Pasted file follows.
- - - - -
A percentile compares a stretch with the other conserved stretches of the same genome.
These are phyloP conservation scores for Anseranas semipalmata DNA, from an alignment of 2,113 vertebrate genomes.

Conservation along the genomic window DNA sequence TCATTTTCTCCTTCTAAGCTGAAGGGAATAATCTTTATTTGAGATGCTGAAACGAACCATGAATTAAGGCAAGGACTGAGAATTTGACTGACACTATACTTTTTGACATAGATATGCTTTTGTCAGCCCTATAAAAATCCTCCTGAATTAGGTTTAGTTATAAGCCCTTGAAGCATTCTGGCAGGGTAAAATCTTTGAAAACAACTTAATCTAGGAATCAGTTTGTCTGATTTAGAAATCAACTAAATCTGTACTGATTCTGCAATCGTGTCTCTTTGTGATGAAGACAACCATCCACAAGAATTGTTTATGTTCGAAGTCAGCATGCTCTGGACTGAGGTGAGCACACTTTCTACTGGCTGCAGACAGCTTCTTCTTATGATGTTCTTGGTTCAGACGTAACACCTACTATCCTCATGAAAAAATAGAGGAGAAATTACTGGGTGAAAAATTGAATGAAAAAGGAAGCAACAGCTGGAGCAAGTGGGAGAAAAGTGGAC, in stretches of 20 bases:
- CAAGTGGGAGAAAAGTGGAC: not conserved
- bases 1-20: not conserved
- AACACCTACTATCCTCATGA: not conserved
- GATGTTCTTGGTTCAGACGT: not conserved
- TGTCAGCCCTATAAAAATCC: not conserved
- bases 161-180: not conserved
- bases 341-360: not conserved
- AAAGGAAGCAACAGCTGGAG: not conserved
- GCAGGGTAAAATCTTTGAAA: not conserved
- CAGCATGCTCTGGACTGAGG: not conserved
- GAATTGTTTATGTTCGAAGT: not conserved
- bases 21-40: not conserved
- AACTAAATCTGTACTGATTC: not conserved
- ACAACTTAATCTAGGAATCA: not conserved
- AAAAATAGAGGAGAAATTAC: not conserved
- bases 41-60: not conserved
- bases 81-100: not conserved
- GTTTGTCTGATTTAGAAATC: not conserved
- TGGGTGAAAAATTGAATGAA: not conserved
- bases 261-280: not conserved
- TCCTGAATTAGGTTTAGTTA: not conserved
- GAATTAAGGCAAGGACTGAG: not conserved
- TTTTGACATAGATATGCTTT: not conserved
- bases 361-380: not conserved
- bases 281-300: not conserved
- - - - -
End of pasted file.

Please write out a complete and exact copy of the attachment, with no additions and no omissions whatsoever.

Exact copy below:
A percentile compares a stretch with the other conserved stretches of the same genome.
These are phyloP conservation scores for Anseranas semipalmata DNA, from an alignment of 2,113 vertebrate genomes.

Conservation along the genomic window DNA sequence TCATTTTCTCCTTCTAAGCTGAAGGGAATAATCTTTATTTGAGATGCTGAAACGAACCATGAATTAAGGCAAGGACTGAGAATTTGACTGACACTATACTTTTTGACATAGATATGCTTTTGTCAGCCCTATAAAAATCCTCCTGAATTAGGTTTAGTTATAAGCCCTTGAAGCATTCTGGCAGGGTAAAATCTTTGAAAACAACTTAATCTAGGAATCAGTTTGTCTGATTTAGAAATCAACTAAATCTGTACTGATTCTGCAATCGTGTCTCTTTGTGATGAAGACAACCATCCACAAGAATTGTTTATGTTCGAAGTCAGCATGCTCTGGACTGAGGTGAGCACACTTTCTACTGGCTGCAGACAGCTTCTTCTTATGATGTTCTTGGTTCAGACGTAACACCTACTATCCTCATGAAAAAATAGAGGAGAAATTACTGGGTGAAAAATTGAATGAAAAAGGAAGCAACAGCTGGAGCAAGTGGGAGAAAAGTGGAC, in stretches of 20 bases:
- CAAGTGGGAGAAAAGTGGAC: not conserved
- bases 1-20: not conserved
- AACACCTACTATCCTCATGA: not conserved
- GATGTTCTTGGTTCAGACGT: not conserved
- TGTCAGCCCTATAAAAATCC: not conserved
- bases 161-180: not conserved
- bases 341-360: not conserved
- AAAGGAAGCAACAGCTGGAG: not conserved
- GCAGGGTAAAATCTTTGAAA: not conserved
- CAGCATGCTCTGGACTGAGG: not conserved
- GAATTGTTTATGTTCGAAGT: not conserved
- bases 21-40: not conserved
- AACTAAATCTGTACTGATTC: not conserved
- ACAACTTAATCTAGGAATCA: not conserved
- AAAAATAGAGGAGAAATTAC: not conserved
- bases 41-60: not conserved
- bases 81-100: not conserved
- GTTTGTCTGATTTAGAAATC: not conserved
- TGGGTGAAAAATTGAATGAA: not conserved
- bases 261-280: not conserved
- TCCTGAATTAGGTTTAGTTA: not conserved
- GAATTAAGGCAAGGACTGAG: not conserved
- TTTTGACATAGATATGCTTT: not conserved
- bases 361-380: not conserved
- bases 281-300: not conserved